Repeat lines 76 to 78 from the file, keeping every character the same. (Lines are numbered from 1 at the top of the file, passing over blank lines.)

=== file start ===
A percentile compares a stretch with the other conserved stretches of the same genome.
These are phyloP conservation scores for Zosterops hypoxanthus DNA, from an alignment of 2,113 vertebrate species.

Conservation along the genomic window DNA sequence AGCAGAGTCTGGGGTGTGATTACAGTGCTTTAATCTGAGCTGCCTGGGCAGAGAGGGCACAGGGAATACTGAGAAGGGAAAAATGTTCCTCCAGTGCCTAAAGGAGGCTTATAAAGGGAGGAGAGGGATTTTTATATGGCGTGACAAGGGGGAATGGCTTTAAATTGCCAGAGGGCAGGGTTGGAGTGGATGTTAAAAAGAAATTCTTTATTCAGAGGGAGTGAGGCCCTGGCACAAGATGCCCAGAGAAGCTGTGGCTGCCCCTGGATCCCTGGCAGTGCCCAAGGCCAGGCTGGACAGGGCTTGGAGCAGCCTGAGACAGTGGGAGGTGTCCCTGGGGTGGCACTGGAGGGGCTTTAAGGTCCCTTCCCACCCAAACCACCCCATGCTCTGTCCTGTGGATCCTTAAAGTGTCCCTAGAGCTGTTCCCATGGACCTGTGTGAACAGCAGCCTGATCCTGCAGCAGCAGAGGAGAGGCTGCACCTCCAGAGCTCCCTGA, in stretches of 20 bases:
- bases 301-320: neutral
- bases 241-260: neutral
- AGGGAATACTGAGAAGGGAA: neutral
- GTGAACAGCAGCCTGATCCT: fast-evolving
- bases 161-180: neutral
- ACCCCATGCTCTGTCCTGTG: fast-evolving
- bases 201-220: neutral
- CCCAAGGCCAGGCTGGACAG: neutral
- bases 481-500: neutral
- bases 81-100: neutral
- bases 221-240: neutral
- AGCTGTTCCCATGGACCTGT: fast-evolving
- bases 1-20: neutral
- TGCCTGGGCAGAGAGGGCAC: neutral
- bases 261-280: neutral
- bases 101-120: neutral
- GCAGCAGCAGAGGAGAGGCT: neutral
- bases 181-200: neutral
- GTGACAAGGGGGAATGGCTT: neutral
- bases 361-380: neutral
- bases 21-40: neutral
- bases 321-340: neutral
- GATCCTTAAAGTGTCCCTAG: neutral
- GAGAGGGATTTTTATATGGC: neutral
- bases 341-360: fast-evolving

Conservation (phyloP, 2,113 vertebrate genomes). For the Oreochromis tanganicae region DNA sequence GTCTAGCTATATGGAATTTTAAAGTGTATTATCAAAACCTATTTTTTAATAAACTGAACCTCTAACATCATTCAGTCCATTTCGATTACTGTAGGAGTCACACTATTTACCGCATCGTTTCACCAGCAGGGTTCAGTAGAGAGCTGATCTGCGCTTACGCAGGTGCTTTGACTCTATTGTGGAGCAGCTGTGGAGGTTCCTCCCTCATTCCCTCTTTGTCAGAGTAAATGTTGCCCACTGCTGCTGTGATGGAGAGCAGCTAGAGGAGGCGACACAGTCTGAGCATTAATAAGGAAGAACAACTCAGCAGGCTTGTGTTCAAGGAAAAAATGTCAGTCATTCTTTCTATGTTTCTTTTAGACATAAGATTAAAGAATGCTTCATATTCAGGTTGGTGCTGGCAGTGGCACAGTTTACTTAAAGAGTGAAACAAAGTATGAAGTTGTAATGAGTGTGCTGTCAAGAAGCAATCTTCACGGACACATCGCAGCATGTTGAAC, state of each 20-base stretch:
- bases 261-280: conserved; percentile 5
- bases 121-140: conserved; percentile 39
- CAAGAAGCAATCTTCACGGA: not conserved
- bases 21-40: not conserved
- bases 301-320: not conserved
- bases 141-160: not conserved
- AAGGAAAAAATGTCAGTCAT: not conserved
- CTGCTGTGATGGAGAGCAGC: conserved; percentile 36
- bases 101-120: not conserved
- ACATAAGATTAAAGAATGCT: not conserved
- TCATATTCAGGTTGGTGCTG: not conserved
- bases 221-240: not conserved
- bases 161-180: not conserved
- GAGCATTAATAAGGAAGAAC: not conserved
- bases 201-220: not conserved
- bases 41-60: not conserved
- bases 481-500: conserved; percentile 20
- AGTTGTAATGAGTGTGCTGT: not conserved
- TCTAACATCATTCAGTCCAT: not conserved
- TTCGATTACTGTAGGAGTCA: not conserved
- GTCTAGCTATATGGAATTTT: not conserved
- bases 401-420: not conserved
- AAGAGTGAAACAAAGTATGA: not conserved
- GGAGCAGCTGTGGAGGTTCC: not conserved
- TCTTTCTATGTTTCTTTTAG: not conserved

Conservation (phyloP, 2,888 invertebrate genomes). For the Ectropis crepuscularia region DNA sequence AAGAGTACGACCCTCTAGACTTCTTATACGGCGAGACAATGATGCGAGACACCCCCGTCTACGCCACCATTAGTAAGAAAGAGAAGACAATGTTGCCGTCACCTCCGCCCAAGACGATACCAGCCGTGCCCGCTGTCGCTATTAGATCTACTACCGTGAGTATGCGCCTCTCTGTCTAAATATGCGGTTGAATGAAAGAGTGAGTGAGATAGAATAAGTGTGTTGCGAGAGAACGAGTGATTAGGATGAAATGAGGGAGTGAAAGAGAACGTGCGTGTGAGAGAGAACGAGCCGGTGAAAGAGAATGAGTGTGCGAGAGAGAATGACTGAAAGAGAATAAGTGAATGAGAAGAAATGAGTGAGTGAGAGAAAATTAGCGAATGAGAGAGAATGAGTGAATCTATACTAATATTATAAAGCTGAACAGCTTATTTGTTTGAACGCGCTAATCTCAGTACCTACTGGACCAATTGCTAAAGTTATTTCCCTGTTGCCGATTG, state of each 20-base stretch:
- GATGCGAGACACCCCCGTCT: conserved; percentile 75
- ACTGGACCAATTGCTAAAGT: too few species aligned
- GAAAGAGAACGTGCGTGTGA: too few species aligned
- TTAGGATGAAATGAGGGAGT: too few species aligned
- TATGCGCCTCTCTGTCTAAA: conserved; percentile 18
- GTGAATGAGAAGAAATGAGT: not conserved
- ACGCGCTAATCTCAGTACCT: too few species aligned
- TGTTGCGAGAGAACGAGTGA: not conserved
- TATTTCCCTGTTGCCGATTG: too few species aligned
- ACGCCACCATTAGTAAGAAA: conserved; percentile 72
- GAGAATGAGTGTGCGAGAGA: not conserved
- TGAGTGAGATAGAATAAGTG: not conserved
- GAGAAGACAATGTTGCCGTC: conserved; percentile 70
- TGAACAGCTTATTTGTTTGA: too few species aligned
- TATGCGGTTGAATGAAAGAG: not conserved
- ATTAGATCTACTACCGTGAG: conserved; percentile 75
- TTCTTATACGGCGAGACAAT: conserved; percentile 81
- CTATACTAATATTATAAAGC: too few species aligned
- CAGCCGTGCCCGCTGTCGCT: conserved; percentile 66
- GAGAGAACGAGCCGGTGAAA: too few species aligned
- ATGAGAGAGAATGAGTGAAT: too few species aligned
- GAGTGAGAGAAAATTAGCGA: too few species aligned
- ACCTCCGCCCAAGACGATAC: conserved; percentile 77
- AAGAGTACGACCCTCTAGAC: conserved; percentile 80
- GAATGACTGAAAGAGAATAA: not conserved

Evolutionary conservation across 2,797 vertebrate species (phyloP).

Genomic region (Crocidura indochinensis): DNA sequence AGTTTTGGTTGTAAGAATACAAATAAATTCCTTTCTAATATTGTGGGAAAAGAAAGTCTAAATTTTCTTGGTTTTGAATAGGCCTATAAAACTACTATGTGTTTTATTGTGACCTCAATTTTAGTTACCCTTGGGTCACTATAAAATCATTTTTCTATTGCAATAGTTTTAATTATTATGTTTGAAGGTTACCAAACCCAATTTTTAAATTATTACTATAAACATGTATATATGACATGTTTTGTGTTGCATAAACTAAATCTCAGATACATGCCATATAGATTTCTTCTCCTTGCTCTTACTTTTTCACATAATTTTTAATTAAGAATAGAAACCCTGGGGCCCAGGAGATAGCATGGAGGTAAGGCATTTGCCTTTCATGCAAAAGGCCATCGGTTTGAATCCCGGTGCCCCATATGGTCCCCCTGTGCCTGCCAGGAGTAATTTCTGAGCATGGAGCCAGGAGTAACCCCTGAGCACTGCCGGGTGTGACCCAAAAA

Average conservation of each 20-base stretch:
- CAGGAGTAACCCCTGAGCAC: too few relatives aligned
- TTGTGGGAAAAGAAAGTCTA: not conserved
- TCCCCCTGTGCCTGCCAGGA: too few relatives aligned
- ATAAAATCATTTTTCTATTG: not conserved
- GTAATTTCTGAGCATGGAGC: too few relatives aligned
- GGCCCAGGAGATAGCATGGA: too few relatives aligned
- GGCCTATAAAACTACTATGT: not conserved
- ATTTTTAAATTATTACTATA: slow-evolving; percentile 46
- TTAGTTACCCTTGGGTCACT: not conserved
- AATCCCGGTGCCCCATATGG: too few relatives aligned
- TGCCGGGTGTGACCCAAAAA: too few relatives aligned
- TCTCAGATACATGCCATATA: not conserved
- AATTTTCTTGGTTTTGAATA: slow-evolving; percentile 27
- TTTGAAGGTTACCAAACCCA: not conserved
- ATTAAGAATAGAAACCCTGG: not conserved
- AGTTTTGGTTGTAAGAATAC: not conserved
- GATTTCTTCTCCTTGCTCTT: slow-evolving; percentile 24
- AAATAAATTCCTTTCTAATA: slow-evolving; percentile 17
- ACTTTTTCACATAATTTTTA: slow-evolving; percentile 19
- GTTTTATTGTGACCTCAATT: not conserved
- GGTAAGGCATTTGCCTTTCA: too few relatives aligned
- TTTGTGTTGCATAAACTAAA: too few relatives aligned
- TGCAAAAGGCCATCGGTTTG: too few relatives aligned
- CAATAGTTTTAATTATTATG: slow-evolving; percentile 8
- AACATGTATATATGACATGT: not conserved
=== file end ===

- ATGAGAGAGAATGAGTGAAT: too few species aligned
- GAGTGAGAGAAAATTAGCGA: too few species aligned
- ACCTCCGCCCAAGACGATAC: conserved; percentile 77